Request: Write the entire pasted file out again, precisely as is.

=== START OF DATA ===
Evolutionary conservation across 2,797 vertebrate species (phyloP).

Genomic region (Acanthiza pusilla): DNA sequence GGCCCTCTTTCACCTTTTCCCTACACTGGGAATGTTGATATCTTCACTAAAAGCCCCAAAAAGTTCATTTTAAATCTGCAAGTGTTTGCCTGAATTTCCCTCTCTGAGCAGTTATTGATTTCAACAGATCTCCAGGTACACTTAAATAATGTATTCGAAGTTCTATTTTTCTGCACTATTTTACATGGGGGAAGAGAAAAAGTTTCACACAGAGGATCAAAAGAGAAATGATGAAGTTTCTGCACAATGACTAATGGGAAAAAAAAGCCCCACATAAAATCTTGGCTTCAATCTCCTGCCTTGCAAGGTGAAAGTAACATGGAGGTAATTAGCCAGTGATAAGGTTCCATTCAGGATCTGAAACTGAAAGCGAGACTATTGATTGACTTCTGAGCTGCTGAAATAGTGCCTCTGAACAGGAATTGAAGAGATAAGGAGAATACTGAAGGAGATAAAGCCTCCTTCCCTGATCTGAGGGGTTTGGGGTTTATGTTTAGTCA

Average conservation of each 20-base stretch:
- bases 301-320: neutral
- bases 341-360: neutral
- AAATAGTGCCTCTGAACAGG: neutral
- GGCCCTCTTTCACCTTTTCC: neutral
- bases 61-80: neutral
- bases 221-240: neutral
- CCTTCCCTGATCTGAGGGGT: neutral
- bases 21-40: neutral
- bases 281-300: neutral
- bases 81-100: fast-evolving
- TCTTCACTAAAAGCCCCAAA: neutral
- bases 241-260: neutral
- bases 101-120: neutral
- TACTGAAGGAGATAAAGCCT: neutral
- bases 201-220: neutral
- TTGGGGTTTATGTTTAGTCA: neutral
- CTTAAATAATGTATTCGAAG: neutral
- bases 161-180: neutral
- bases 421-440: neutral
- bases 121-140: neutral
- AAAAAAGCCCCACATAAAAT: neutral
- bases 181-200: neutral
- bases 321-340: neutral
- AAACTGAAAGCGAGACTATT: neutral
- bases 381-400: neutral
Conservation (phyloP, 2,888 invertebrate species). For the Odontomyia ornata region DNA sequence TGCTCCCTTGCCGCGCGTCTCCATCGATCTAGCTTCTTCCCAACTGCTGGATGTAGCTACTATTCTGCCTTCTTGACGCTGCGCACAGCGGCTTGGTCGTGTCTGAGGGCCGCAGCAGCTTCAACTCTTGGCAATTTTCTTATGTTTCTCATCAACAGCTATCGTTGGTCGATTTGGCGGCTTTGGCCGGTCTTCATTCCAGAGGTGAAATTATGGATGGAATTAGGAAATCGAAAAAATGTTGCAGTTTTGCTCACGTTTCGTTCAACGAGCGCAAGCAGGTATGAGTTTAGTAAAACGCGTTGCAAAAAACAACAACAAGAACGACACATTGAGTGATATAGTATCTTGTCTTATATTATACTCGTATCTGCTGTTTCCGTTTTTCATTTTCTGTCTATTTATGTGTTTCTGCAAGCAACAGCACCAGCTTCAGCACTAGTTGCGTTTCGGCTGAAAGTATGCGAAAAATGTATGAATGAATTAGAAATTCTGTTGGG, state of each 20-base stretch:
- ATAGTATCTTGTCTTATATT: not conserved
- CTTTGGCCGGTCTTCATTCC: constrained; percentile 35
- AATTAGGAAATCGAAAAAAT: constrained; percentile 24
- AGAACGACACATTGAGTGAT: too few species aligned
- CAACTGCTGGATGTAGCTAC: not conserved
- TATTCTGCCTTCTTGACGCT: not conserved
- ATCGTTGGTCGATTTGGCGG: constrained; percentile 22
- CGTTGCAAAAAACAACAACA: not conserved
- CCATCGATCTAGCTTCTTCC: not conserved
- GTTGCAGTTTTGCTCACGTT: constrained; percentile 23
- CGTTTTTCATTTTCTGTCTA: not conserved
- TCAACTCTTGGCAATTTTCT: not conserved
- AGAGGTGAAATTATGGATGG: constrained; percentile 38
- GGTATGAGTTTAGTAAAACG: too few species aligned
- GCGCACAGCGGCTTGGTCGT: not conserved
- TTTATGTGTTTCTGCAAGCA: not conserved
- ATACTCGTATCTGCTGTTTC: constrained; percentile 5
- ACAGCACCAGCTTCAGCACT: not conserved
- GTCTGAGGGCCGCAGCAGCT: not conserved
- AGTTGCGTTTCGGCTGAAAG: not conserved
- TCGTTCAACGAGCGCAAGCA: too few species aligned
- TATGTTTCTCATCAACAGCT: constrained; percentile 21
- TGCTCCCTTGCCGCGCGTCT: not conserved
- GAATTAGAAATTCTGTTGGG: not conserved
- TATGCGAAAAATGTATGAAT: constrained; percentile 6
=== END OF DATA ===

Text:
Evolutionary conservation across 2,797 vertebrate species (phyloP).

Genomic region (Acanthiza pusilla): DNA sequence GGCCCTCTTTCACCTTTTCCCTACACTGGGAATGTTGATATCTTCACTAAAAGCCCCAAAAAGTTCATTTTAAATCTGCAAGTGTTTGCCTGAATTTCCCTCTCTGAGCAGTTATTGATTTCAACAGATCTCCAGGTACACTTAAATAATGTATTCGAAGTTCTATTTTTCTGCACTATTTTACATGGGGGAAGAGAAAAAGTTTCACACAGAGGATCAAAAGAGAAATGATGAAGTTTCTGCACAATGACTAATGGGAAAAAAAAGCCCCACATAAAATCTTGGCTTCAATCTCCTGCCTTGCAAGGTGAAAGTAACATGGAGGTAATTAGCCAGTGATAAGGTTCCATTCAGGATCTGAAACTGAAAGCGAGACTATTGATTGACTTCTGAGCTGCTGAAATAGTGCCTCTGAACAGGAATTGAAGAGATAAGGAGAATACTGAAGGAGATAAAGCCTCCTTCCCTGATCTGAGGGGTTTGGGGTTTATGTTTAGTCA

Average conservation of each 20-base stretch:
- bases 301-320: neutral
- bases 341-360: neutral
- AAATAGTGCCTCTGAACAGG: neutral
- GGCCCTCTTTCACCTTTTCC: neutral
- bases 61-80: neutral
- bases 221-240: neutral
- CCTTCCCTGATCTGAGGGGT: neutral
- bases 21-40: neutral
- bases 281-300: neutral
- bases 81-100: fast-evolving
- TCTTCACTAAAAGCCCCAAA: neutral
- bases 241-260: neutral
- bases 101-120: neutral
- TACTGAAGGAGATAAAGCCT: neutral
- bases 201-220: neutral
- TTGGGGTTTATGTTTAGTCA: neutral
- CTTAAATAATGTATTCGAAG: neutral
- bases 161-180: neutral
- bases 421-440: neutral
- bases 121-140: neutral
- AAAAAAGCCCCACATAAAAT: neutral
- bases 181-200: neutral
- bases 321-340: neutral
- AAACTGAAAGCGAGACTATT: neutral
- bases 381-400: neutral
Conservation (phyloP, 2,888 invertebrate species). For the Odontomyia ornata region DNA sequence TGCTCCCTTGCCGCGCGTCTCCATCGATCTAGCTTCTTCCCAACTGCTGGATGTAGCTACTATTCTGCCTTCTTGACGCTGCGCACAGCGGCTTGGTCGTGTCTGAGGGCCGCAGCAGCTTCAACTCTTGGCAATTTTCTTATGTTTCTCATCAACAGCTATCGTTGGTCGATTTGGCGGCTTTGGCCGGTCTTCATTCCAGAGGTGAAATTATGGATGGAATTAGGAAATCGAAAAAATGTTGCAGTTTTGCTCACGTTTCGTTCAACGAGCGCAAGCAGGTATGAGTTTAGTAAAACGCGTTGCAAAAAACAACAACAAGAACGACACATTGAGTGATATAGTATCTTGTCTTATATTATACTCGTATCTGCTGTTTCCGTTTTTCATTTTCTGTCTATTTATGTGTTTCTGCAAGCAACAGCACCAGCTTCAGCACTAGTTGCGTTTCGGCTGAAAGTATGCGAAAAATGTATGAATGAATTAGAAATTCTGTTGGG, state of each 20-base stretch:
- ATAGTATCTTGTCTTATATT: not conserved
- CTTTGGCCGGTCTTCATTCC: constrained; percentile 35
- AATTAGGAAATCGAAAAAAT: constrained; percentile 24
- AGAACGACACATTGAGTGAT: too few species aligned
- CAACTGCTGGATGTAGCTAC: not conserved
- TATTCTGCCTTCTTGACGCT: not conserved
- ATCGTTGGTCGATTTGGCGG: constrained; percentile 22
- CGTTGCAAAAAACAACAACA: not conserved
- CCATCGATCTAGCTTCTTCC: not conserved
- GTTGCAGTTTTGCTCACGTT: constrained; percentile 23
- CGTTTTTCATTTTCTGTCTA: not conserved
- TCAACTCTTGGCAATTTTCT: not conserved
- AGAGGTGAAATTATGGATGG: constrained; percentile 38
- GGTATGAGTTTAGTAAAACG: too few species aligned
- GCGCACAGCGGCTTGGTCGT: not conserved
- TTTATGTGTTTCTGCAAGCA: not conserved
- ATACTCGTATCTGCTGTTTC: constrained; percentile 5
- ACAGCACCAGCTTCAGCACT: not conserved
- GTCTGAGGGCCGCAGCAGCT: not conserved
- AGTTGCGTTTCGGCTGAAAG: not conserved
- TCGTTCAACGAGCGCAAGCA: too few species aligned
- TATGTTTCTCATCAACAGCT: constrained; percentile 21
- TGCTCCCTTGCCGCGCGTCT: not conserved
- GAATTAGAAATTCTGTTGGG: not conserved
- TATGCGAAAAATGTATGAAT: constrained; percentile 6